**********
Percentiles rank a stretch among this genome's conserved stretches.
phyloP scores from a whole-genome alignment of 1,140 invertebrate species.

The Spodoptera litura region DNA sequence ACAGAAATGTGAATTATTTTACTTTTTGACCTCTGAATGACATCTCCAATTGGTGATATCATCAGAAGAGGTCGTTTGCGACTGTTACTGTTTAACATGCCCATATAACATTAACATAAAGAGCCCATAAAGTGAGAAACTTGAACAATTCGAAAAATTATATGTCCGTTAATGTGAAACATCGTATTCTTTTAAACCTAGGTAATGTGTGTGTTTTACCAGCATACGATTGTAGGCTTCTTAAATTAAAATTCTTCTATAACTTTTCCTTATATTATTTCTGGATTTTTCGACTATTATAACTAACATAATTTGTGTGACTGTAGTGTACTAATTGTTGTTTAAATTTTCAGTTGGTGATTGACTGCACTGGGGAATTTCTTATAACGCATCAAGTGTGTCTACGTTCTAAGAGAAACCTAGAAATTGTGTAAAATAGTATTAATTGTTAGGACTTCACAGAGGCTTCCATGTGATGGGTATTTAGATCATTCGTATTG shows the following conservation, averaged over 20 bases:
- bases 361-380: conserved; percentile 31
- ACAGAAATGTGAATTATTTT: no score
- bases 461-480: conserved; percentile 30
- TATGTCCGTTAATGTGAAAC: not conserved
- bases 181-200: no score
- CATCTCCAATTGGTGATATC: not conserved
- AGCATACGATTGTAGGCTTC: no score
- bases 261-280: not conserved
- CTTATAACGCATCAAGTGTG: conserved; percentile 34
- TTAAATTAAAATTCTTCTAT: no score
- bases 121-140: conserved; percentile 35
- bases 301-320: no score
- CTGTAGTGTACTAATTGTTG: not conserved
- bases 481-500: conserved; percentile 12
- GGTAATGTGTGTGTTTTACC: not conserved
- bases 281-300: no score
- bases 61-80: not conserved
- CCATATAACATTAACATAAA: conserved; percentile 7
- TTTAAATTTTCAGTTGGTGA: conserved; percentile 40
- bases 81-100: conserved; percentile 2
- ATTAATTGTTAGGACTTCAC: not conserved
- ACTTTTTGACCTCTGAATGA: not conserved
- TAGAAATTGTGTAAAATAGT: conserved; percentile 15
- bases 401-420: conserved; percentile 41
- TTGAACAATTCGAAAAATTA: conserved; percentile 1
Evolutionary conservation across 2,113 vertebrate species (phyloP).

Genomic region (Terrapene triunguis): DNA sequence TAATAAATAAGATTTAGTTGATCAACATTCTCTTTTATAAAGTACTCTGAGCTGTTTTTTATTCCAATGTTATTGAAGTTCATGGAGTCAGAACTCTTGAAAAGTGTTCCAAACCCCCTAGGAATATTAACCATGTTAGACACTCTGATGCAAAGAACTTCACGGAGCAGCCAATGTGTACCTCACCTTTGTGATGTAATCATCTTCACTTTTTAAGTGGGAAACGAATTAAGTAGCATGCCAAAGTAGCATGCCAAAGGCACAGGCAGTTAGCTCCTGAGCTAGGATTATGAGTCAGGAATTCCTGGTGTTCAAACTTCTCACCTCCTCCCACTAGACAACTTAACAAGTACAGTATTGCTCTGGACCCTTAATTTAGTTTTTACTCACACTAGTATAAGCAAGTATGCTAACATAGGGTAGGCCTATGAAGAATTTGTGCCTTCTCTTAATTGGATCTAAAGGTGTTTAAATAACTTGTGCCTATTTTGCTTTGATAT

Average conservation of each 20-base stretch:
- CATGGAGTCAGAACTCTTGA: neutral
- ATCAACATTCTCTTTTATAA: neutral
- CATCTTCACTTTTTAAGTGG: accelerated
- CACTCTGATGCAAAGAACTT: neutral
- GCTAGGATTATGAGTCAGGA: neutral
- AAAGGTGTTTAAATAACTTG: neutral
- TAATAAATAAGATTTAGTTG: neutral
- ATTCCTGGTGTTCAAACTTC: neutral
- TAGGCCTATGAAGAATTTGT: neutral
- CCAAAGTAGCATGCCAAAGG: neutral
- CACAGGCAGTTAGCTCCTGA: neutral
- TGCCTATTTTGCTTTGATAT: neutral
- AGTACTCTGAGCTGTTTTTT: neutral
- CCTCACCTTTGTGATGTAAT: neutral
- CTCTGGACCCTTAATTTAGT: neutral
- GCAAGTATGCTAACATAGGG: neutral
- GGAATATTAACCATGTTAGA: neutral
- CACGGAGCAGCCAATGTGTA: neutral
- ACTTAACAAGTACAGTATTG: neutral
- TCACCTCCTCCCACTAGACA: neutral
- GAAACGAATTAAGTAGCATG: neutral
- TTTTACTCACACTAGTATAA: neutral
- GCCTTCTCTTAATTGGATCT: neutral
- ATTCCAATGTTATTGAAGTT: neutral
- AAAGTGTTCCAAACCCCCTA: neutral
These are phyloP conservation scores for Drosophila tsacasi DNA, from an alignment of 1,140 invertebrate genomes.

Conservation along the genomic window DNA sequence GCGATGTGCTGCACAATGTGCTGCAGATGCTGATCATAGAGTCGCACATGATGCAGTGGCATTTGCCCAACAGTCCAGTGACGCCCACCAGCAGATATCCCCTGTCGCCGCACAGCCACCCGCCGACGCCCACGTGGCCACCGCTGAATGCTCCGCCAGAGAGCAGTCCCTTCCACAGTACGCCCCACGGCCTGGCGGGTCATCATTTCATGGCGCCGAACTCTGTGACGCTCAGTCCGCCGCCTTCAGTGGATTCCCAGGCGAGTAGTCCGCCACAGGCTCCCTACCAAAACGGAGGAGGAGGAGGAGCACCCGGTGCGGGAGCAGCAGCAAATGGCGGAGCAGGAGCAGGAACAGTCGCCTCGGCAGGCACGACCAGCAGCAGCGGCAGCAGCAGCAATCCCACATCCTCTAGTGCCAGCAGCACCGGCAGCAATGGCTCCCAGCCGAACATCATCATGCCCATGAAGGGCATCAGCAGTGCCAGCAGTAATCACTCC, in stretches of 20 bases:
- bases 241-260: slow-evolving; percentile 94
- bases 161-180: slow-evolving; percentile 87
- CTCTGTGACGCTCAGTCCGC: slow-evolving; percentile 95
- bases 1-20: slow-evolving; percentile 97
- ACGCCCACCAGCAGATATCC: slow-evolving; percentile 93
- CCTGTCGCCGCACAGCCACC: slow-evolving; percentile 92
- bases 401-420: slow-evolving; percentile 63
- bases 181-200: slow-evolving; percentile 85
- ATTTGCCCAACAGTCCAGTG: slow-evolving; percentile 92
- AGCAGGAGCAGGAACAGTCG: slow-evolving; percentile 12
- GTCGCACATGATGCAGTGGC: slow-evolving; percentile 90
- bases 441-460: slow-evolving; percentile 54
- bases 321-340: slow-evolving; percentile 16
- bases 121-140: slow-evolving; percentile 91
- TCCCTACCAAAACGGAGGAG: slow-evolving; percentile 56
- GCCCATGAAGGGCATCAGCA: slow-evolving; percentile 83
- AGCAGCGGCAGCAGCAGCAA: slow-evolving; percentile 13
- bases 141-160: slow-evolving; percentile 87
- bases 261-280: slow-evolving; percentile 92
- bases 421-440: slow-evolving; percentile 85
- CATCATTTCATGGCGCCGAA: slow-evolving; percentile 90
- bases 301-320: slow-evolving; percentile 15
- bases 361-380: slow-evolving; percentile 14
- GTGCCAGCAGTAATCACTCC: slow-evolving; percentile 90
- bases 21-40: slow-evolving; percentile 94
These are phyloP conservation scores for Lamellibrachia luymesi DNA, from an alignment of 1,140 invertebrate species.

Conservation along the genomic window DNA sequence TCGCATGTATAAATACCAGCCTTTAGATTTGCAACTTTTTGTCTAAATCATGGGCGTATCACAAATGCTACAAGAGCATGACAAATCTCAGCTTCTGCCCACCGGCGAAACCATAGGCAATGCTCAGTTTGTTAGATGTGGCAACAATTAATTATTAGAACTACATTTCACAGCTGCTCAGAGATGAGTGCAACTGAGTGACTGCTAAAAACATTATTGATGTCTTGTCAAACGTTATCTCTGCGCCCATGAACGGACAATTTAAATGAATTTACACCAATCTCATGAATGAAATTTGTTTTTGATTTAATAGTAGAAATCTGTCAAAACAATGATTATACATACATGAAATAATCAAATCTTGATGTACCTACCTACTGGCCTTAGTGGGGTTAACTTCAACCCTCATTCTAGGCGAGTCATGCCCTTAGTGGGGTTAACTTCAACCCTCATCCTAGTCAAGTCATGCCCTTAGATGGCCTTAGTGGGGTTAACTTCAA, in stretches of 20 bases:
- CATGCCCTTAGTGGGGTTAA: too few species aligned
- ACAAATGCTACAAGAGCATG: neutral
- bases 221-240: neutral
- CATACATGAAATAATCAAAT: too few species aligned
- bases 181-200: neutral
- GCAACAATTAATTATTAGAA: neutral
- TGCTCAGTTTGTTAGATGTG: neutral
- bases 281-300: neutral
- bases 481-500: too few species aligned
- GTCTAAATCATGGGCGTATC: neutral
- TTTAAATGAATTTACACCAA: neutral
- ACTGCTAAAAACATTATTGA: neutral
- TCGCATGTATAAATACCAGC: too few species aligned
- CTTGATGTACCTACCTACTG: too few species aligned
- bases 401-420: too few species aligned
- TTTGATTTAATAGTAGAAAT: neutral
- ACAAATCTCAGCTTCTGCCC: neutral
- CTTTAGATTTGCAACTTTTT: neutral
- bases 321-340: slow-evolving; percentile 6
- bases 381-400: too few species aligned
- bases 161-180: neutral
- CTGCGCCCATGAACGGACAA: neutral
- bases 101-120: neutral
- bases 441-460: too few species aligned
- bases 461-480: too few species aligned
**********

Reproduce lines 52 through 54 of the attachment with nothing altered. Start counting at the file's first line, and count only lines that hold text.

- GAAACGAATTAAGTAGCATG: neutral
- TTTTACTCACACTAGTATAA: neutral
- GCCTTCTCTTAATTGGATCT: neutral